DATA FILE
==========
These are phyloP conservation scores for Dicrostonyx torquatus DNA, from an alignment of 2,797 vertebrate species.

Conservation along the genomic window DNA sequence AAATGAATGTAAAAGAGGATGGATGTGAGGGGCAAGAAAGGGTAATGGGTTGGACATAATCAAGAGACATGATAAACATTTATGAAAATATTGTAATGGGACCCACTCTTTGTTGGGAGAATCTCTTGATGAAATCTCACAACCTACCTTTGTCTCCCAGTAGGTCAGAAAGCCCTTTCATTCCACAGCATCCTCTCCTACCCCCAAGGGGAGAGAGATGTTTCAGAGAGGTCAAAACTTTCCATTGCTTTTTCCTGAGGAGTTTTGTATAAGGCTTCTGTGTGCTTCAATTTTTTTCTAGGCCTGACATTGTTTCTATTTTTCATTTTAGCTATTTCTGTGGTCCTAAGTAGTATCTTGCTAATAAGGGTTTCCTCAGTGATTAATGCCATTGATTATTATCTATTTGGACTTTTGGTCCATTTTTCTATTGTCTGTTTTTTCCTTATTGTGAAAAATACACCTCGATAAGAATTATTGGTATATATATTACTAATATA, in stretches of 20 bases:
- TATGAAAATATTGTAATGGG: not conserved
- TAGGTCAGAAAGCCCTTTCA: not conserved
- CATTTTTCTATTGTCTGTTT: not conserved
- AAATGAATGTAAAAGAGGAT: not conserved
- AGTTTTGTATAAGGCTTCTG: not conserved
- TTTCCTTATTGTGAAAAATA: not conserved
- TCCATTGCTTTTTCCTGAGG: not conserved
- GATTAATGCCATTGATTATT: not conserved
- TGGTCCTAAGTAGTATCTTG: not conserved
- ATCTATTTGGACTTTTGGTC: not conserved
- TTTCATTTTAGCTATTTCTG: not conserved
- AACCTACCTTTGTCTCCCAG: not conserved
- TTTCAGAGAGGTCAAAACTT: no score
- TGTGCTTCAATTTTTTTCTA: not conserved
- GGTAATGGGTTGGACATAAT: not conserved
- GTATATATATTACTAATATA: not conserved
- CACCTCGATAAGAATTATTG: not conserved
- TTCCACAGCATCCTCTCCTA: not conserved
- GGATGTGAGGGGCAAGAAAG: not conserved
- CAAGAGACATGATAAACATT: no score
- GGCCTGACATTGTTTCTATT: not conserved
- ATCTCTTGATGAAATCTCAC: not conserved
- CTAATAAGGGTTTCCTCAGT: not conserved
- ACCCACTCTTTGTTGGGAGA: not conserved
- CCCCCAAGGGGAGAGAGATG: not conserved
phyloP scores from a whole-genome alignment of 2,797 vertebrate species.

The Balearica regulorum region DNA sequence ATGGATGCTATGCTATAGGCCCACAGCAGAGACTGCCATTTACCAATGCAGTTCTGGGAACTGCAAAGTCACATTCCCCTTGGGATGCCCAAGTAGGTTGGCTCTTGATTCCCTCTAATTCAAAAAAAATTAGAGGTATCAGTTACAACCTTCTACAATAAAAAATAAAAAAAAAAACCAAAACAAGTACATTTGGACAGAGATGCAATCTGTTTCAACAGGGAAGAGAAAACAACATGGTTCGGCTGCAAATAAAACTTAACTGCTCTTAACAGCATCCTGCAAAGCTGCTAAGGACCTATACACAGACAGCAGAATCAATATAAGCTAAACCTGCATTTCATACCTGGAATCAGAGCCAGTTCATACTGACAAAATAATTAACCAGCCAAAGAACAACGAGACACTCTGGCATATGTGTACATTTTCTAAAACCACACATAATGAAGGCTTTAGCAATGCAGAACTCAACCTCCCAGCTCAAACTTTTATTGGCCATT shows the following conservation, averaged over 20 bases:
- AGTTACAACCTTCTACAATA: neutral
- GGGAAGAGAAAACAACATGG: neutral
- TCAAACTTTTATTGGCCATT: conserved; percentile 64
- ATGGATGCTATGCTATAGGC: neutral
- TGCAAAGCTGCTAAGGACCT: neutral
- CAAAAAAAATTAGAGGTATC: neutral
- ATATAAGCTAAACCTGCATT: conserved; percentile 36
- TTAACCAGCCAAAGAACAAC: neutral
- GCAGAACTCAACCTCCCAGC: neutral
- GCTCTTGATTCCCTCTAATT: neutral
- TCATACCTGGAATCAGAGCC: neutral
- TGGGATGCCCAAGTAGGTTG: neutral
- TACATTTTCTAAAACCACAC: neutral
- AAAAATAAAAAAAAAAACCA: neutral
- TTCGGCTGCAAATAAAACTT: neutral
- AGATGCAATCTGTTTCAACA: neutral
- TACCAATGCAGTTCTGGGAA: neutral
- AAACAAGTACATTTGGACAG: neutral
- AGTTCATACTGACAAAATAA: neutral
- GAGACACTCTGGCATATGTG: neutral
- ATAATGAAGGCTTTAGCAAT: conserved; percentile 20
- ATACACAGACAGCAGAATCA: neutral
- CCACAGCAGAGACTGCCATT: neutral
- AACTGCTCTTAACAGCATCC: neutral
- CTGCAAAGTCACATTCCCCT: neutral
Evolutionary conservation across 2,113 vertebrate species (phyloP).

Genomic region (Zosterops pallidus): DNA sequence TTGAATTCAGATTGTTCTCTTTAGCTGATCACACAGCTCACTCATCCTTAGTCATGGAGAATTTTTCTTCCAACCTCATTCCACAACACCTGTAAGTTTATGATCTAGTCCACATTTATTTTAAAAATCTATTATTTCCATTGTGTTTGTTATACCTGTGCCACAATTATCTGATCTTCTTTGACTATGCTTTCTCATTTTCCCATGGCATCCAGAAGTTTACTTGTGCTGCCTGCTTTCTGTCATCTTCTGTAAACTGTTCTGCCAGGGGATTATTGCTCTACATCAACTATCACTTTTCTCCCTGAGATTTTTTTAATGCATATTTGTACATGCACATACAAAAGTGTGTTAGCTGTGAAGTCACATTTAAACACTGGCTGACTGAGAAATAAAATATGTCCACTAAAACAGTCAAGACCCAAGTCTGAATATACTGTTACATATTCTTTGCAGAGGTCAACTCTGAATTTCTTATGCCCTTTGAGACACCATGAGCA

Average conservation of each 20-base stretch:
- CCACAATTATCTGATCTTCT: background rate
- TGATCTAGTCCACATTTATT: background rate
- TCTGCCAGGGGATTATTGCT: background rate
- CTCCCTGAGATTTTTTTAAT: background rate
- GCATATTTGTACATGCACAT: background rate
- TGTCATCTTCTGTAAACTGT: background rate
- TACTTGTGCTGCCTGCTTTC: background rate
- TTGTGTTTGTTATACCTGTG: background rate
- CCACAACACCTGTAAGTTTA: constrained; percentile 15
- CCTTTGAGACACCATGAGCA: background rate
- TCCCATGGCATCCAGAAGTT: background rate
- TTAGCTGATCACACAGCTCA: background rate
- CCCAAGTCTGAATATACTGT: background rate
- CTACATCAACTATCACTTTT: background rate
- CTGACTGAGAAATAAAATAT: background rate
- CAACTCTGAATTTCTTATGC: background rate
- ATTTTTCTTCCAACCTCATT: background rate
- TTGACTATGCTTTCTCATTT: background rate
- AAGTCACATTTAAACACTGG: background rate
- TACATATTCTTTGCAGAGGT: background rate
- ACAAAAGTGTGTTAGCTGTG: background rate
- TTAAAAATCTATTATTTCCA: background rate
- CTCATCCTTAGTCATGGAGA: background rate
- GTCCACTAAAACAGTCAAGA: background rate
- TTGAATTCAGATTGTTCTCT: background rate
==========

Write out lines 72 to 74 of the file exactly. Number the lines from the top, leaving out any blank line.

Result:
- CTGACTGAGAAATAAAATAT: background rate
- CAACTCTGAATTTCTTATGC: background rate
- ATTTTTCTTCCAACCTCATT: background rate